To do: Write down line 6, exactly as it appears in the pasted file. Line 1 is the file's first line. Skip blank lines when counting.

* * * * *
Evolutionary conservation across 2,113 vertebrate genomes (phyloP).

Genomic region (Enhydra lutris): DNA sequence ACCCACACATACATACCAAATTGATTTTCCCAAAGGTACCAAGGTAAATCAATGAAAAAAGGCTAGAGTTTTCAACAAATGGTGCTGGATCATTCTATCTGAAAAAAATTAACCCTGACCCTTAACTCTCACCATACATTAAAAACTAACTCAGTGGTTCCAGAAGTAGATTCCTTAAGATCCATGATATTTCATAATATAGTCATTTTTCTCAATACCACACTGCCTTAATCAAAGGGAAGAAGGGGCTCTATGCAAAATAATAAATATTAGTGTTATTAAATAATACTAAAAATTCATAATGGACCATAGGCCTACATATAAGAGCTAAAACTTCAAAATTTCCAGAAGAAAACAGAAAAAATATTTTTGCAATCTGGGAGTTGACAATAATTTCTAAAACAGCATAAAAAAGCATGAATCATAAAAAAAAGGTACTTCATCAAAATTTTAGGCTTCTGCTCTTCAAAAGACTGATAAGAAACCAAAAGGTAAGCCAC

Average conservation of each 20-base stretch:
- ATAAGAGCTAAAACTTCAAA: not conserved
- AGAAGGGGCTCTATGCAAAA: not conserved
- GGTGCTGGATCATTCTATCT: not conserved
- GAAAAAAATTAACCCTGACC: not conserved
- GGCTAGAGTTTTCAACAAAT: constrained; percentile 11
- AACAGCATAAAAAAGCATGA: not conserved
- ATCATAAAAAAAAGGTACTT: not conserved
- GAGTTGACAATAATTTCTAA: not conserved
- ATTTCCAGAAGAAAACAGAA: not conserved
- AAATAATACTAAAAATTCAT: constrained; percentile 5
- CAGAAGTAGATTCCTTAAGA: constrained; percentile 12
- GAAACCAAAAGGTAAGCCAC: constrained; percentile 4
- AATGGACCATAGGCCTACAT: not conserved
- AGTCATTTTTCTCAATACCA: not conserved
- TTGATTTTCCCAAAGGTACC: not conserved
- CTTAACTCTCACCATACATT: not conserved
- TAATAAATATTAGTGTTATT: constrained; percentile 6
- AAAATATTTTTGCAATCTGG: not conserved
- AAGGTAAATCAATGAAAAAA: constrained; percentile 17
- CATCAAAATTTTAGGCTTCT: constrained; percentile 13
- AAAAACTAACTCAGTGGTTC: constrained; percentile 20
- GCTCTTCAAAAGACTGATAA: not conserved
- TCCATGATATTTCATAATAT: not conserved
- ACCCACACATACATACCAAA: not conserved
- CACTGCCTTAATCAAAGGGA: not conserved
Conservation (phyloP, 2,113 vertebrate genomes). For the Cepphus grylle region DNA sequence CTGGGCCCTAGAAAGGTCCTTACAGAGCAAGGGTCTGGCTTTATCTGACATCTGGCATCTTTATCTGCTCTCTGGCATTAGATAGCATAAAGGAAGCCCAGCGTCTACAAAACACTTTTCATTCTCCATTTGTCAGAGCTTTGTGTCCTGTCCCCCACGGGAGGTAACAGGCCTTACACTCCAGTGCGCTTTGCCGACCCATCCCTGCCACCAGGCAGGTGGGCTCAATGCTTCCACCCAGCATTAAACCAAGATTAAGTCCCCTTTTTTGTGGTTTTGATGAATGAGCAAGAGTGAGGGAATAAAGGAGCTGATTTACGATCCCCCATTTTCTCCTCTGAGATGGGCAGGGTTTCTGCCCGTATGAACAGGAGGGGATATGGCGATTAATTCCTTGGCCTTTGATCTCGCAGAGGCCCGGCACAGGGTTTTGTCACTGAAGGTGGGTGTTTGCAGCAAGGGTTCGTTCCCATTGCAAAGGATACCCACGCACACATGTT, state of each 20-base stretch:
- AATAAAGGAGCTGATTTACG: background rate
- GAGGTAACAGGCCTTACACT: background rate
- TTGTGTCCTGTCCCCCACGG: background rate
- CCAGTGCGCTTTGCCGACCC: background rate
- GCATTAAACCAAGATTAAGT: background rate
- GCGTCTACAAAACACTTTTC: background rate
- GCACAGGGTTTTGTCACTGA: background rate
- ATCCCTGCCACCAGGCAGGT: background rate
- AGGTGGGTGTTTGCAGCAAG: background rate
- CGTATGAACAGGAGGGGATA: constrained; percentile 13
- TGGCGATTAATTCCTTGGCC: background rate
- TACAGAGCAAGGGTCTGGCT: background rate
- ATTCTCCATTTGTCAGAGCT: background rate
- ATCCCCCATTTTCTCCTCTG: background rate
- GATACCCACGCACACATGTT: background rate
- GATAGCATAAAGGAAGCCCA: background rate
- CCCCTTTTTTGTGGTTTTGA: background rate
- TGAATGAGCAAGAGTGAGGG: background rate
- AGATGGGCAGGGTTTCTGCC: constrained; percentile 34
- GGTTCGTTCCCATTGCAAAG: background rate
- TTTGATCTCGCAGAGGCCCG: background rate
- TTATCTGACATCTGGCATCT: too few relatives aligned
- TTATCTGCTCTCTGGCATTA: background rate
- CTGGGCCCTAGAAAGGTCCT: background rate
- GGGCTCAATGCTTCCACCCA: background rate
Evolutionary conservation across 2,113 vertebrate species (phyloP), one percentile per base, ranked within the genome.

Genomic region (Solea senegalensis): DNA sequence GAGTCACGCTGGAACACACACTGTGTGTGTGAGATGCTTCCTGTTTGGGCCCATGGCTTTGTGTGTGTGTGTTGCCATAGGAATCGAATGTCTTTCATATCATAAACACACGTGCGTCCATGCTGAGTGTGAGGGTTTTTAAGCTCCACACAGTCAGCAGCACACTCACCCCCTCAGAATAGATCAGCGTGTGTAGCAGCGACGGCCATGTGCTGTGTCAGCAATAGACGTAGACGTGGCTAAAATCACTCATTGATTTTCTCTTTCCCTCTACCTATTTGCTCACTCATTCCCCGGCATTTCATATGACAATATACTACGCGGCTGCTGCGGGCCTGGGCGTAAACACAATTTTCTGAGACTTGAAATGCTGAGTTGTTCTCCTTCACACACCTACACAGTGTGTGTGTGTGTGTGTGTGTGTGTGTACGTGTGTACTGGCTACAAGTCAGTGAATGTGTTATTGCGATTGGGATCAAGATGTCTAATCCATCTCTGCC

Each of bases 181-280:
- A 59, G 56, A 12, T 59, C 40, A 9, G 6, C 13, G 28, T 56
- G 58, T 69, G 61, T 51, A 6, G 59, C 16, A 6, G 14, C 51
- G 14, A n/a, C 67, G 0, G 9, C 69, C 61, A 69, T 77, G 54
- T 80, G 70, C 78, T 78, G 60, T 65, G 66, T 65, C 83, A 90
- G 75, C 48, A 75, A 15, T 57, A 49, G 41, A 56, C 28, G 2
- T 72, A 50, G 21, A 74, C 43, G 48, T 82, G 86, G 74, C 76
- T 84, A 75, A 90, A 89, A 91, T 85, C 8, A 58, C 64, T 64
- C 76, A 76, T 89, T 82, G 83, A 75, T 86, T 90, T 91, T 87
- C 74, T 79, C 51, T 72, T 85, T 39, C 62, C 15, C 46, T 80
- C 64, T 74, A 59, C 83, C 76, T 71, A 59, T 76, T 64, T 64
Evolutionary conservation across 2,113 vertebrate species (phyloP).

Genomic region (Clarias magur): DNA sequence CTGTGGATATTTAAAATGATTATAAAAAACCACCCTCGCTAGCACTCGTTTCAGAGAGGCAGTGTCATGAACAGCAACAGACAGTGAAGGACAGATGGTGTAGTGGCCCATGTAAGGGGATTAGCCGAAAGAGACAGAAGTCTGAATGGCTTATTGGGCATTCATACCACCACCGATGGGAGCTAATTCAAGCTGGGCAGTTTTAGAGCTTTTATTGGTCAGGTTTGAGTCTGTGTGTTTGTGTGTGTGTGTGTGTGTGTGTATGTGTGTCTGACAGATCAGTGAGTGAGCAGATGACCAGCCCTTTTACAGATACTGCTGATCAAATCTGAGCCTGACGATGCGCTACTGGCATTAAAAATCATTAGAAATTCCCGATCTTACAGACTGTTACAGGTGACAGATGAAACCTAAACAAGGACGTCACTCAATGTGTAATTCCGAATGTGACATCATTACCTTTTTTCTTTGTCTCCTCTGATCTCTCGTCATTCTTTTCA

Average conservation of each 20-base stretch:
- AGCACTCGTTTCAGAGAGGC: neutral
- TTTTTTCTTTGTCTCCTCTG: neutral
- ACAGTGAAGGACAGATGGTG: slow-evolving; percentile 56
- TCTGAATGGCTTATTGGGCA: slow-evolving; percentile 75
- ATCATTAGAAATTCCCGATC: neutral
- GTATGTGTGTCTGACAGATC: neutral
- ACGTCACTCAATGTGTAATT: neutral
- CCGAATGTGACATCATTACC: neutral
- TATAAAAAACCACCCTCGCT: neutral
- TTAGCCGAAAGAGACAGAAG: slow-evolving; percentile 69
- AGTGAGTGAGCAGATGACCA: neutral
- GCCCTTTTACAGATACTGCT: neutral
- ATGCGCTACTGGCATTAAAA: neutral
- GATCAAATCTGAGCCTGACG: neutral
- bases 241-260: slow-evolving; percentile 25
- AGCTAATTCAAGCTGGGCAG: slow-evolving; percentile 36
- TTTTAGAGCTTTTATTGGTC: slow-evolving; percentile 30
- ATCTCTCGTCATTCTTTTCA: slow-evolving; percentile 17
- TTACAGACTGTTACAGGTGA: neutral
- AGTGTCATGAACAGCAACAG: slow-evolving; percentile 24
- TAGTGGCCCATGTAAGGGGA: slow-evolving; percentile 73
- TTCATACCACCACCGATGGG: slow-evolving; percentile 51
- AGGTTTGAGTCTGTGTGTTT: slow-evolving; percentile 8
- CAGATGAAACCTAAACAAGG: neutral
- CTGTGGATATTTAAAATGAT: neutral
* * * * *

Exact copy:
- GGTGCTGGATCATTCTATCT: not conserved